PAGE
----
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Interview translated from the original Spanish by Sarah Emory.
Eve, Frida Kahlo, and Venus are just a few of the many women Mexican photographer Carol Espíndola becomes in her latest, ongoing examination of female beauty. For the project, La Atlántida, o la utopía del cuerpo femenino (Atlantis, or the utopia of the female body), the photographer has collected representations of the feminine form throughout the history of art, from The Birth of Venus by Botticelli to Phryne before the Areopagus by Jean-Léon Gérôme, and inserted her own body into the scene. “The name comes from the search for the impossible place,” Espíndola tells The Creators Project, “Atlantis, as analogy of the search for the perfect feminine body.”
Instead of mimicking the poses of these leading ladies, however, Espíndola brings her own physical interpretations to the paintings. In her version of Phryne before the Areopagus (below), the photographer stands resolute, scrapping the dramatic shame of Phryne’s original posture. In The Birth of Venus, Espíndola brings her Venus down to her hands and knees, as she peers with trepidation over the edge of her shell.
The photographer’s most ambitious undertaking in this series is Bosch’s famous and much re-appropriated The Garden of Earthly Delights. In her triptych, Espíndola removes all of the many painted subjects and grafts herself into the role of Eve—without, she adds, assuming the guilt of original sin. “[It] is one of my favorite paintings,” she explains, “and it unites many topics about women and beauty with which I work, such as the representation of Eve, women of color and their representation in the history of art, the self-portrait of the author ... to name a few.”
Espíndola’s artistic career began around the time of her twin daughters’ third birthday, when she won a local photography contest. The images she had submitted documented the daily moments and objects of her young family’s life. This triumph encouraged her to study the work of other artists, visit museums, and go to “all the exhibitions that [she] could.” She explains, “I understood in that moment that I had found my place: taking photographs.”
Her first project, Transición (Transition), originated from the photographer’s attempt to do “a portrait project about the transition from childhood to adolescence.” But while taking the portraits of three of her nieces and nephews and her twin daughters, the photographer was struck by a more complex concept for her work. “The body by itself began to seem truly important to me as a grand teller of stories,” she explains.
These images, as with many more in Espíndola’s oeuvre, are defined by the unique physicalities of the bare bodies. “For me nudity is a form of honesty,” says the photographer. “I don’t believe it to be vulnerability. The body is the medium with which we communicate with the world. It interests me to strip the sexual charge away from the naked body, so that we can take pause to simply contemplate it.”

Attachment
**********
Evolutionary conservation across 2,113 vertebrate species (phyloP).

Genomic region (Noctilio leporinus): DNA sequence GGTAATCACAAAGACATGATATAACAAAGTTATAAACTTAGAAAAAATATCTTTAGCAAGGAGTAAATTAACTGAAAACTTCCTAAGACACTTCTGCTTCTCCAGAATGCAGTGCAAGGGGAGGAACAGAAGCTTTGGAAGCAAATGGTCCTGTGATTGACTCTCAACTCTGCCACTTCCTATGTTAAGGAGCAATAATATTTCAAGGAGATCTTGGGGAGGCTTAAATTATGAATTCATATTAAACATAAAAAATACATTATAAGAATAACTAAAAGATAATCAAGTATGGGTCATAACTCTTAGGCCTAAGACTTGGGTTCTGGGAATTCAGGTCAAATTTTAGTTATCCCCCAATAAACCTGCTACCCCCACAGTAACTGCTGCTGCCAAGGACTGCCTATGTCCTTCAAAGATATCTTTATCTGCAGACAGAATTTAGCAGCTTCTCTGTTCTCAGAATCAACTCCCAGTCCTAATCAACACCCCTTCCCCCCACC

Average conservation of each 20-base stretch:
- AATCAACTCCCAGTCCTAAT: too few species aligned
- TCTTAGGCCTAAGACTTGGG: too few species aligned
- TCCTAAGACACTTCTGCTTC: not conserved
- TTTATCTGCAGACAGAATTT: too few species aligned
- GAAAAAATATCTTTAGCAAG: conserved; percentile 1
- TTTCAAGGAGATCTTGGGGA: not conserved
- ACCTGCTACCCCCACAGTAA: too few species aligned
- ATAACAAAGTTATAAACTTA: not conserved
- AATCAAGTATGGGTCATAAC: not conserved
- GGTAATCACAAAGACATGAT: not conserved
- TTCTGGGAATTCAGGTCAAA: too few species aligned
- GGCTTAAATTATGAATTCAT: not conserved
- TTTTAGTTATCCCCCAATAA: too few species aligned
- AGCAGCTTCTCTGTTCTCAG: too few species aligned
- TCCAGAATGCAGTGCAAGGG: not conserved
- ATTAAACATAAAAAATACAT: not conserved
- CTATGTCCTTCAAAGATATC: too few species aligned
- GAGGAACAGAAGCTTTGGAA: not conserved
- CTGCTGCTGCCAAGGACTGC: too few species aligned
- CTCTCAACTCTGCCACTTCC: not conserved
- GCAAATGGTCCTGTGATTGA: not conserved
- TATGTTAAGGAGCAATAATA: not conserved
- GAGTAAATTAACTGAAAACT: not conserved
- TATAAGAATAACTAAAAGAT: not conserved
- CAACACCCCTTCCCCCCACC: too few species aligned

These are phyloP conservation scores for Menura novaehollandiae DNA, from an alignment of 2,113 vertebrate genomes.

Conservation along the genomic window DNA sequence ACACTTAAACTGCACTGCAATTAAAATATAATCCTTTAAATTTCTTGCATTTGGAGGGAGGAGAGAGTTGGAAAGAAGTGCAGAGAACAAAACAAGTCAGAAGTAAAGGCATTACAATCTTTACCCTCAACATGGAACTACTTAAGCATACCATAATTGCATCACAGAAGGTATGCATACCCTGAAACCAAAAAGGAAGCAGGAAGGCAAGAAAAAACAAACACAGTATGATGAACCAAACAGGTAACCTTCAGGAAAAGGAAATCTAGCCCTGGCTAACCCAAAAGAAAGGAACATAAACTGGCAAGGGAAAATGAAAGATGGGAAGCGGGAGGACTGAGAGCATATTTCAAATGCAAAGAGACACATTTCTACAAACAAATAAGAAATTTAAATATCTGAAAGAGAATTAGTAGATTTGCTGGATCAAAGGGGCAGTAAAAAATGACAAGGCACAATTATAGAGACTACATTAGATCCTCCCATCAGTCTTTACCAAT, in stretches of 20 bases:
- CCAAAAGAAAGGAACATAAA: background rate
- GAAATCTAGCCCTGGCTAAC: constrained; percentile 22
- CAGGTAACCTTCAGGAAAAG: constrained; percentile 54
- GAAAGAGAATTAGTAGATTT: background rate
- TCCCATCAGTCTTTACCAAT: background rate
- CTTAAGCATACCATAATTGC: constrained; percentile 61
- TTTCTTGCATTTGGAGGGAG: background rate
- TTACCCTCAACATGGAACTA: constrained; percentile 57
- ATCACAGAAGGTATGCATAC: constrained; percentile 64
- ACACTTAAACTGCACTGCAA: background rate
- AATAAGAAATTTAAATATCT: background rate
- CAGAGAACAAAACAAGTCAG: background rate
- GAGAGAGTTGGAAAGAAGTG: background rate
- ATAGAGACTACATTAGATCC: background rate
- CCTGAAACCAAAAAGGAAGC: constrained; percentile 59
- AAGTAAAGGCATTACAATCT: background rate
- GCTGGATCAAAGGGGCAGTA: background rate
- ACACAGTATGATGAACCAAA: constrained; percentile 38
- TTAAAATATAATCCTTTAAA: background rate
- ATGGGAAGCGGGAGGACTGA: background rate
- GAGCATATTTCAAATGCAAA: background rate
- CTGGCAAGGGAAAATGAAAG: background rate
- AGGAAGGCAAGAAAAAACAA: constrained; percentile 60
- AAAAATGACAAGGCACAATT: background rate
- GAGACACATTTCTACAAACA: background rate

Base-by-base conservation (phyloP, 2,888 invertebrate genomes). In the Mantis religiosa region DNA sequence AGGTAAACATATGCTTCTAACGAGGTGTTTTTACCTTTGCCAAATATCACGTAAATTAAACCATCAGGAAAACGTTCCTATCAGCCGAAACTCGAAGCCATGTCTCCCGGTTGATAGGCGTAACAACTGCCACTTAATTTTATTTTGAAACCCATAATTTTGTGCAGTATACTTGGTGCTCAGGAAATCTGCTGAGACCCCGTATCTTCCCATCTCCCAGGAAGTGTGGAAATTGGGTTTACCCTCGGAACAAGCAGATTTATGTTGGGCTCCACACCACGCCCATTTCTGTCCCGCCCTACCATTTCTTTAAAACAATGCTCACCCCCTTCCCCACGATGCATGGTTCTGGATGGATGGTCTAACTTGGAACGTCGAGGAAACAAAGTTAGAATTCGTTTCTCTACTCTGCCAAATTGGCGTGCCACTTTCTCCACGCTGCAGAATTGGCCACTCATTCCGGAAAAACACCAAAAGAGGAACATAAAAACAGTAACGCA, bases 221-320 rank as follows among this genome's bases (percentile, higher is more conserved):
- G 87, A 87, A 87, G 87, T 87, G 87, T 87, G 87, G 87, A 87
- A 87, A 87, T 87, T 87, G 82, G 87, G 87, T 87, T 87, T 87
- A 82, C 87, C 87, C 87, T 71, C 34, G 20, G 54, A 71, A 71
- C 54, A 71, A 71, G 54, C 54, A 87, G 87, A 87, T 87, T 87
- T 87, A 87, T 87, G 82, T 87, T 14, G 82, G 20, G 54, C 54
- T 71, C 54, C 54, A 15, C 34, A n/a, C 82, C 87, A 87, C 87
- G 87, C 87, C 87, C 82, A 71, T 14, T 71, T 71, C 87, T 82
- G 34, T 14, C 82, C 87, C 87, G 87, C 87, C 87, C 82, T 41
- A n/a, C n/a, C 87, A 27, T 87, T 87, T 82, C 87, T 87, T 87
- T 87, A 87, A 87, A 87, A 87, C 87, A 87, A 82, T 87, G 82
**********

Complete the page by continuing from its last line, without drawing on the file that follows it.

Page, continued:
Parallel themes run through the photographs of Espíndola’s next two endeavors, La Corteza de Venus (Venus’ Crust) and Entreacto (Intermission). One image in this first series shows the photographer and her husband standing on a grassy hill, looking out at the grey-blue horizon. Their backs are to the viewer, they are naked, and they are holding hands.
In another, Espíndola stands ankle deep in a river. Her face and upper body are sheathed in piece of clothing (what looks like a girl’s strapless dress), but she is naked from the waist down. This effect is inverted in another shot: Espíndola’s body is wrapped in a swath of turf, her eyes stare straight, emotionless, into the camera, one nipple peeks over the edge of fake grass.
It is in this way that Espíndola uses her body to confront everyday crises of women in her country and beyond. “Just like in almost all of the world,” she explains, “in México, we are still met with machismo in daily life, with the social pressure to comply with the stereotype of imposed beauty; with the emotional crisis that many women confront when they stop being young and ‘stop being beautiful.’
"I use myself and my family to talk about this, so that women and men reflect upon the topic. For me, displaying the naked feminine body is a symbol of feminine empowerment.”
Espíndola often refers to her work as an act of faith. La fotografía como acto de fe. She says it means, “not stopping in the face of adversity.”
She continues, “[It means] to come from a small community where to be an artist is not the best option, economically speaking; to marry very young (18 years) and to not, due to that, stop looking for my personal development in order to concentrate on becoming only a ‘housewife’; to not be able to access formal studies in photography or in visual arts and to educate myself instead in a self-taught manner. Essentially, to go always against the wind, without losing faith.”
Find more of Carol Espíndola’s work on her website.